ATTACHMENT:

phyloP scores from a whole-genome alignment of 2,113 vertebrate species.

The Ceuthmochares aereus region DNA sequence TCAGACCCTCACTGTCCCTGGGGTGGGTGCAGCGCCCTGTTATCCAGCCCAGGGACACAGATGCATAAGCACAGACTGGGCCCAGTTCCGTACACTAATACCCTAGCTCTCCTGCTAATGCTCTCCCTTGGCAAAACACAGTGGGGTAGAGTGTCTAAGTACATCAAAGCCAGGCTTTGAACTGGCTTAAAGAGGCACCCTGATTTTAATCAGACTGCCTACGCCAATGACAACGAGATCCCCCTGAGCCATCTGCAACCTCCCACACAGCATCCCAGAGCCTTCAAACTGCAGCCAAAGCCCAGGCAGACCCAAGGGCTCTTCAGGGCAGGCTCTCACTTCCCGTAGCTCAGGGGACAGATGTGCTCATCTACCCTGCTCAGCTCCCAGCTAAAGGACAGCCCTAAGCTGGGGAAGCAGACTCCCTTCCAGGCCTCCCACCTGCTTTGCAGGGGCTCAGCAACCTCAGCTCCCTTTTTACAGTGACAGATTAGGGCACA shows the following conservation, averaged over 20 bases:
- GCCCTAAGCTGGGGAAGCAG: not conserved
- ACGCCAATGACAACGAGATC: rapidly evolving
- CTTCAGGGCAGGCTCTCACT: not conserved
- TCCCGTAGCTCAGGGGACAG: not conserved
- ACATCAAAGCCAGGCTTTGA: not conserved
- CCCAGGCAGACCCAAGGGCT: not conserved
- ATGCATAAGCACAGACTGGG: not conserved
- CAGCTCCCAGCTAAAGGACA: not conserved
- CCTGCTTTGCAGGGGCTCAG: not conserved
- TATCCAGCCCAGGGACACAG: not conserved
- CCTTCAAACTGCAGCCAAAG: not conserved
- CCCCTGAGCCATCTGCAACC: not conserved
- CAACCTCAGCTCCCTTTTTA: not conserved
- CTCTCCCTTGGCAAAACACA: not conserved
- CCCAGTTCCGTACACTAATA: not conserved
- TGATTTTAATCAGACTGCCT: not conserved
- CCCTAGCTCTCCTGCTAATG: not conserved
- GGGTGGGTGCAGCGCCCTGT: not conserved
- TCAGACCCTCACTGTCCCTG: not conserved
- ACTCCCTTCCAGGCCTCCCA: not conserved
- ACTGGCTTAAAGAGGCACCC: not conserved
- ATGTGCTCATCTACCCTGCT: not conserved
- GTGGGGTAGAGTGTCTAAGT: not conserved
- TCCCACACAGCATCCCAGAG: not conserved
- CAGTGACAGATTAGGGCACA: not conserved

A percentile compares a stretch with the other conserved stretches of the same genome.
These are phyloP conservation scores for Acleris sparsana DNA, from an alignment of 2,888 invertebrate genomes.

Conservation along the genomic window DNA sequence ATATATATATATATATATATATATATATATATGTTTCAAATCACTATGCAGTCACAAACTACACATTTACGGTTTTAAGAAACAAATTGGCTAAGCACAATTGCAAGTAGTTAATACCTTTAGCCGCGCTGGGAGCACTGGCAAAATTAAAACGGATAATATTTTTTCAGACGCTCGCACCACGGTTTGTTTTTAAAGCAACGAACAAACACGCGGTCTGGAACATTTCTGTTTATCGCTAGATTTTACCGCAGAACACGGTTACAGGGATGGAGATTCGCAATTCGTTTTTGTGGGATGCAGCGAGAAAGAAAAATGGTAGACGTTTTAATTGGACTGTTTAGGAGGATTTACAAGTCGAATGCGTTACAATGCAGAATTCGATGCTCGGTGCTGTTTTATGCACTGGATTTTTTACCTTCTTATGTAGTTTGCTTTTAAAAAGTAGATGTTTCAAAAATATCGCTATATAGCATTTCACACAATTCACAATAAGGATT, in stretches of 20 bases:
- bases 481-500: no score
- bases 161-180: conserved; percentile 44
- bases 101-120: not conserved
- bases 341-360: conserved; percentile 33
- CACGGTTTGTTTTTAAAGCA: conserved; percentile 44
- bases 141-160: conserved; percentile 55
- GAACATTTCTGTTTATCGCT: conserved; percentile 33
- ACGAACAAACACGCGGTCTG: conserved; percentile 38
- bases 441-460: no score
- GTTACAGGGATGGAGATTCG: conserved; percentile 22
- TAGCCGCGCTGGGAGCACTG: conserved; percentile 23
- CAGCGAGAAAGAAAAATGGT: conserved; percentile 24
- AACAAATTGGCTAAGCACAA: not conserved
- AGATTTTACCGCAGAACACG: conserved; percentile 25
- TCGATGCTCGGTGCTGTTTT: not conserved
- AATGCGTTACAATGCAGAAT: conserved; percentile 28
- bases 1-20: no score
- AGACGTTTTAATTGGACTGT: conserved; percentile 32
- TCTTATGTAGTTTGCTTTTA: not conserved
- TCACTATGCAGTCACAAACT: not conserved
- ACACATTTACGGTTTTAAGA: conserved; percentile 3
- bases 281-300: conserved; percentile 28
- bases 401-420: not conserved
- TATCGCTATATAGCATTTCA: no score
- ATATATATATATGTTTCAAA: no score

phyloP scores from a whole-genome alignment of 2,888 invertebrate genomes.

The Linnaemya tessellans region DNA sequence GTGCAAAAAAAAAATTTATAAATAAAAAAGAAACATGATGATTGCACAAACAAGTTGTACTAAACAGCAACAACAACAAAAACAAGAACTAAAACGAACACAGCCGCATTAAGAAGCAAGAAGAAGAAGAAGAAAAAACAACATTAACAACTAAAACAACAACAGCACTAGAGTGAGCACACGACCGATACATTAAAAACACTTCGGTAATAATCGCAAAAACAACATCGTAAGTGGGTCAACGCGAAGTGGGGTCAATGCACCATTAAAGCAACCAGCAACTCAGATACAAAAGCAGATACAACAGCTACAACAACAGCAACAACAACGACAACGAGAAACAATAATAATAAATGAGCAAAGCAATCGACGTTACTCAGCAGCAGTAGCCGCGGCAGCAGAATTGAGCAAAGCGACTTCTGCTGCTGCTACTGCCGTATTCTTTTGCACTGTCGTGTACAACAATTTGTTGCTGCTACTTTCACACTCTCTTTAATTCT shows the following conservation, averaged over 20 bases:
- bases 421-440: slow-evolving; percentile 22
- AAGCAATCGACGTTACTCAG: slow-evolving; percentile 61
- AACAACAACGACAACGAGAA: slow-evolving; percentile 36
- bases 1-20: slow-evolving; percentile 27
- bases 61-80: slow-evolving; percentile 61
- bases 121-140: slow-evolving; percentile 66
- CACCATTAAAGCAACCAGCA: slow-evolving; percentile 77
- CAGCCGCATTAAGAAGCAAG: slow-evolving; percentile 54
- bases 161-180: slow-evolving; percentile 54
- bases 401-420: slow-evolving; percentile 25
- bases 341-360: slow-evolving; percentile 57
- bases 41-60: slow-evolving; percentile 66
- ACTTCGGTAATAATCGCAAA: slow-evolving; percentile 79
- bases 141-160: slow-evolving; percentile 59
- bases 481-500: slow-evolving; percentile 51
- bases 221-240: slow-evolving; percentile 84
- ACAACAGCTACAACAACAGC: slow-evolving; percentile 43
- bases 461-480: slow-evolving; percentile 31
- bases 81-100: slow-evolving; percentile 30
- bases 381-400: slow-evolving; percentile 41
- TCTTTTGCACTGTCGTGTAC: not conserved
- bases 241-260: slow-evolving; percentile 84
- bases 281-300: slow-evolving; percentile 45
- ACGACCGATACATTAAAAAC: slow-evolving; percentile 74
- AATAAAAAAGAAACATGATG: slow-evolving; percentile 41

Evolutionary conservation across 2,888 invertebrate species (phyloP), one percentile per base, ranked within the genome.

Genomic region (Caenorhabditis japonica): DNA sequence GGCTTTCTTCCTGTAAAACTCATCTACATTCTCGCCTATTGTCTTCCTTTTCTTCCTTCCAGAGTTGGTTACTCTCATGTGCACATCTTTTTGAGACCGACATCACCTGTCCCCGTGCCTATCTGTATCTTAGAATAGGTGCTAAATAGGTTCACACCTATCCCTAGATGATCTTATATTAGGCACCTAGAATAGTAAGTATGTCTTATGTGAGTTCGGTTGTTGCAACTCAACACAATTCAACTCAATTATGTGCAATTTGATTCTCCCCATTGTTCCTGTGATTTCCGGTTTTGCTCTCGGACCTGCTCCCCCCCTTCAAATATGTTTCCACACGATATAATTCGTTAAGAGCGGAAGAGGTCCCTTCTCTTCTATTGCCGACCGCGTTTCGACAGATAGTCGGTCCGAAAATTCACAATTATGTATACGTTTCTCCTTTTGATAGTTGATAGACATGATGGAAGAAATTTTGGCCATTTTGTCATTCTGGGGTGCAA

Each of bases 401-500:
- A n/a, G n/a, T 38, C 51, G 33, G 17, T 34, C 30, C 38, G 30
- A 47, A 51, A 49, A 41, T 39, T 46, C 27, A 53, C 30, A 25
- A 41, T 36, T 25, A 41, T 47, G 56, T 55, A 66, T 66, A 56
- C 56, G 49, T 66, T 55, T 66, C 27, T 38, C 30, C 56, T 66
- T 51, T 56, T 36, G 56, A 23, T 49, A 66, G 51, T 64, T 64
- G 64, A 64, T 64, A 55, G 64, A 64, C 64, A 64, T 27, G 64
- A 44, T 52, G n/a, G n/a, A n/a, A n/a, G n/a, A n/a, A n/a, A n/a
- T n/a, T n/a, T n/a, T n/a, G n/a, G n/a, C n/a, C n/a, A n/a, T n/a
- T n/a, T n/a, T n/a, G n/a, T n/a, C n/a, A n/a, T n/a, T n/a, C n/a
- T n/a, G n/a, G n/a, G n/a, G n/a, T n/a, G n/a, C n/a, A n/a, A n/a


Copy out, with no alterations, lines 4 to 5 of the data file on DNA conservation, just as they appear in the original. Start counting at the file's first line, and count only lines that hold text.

- ACGCCAATGACAACGAGATC: rapidly evolving
- CTTCAGGGCAGGCTCTCACT: not conserved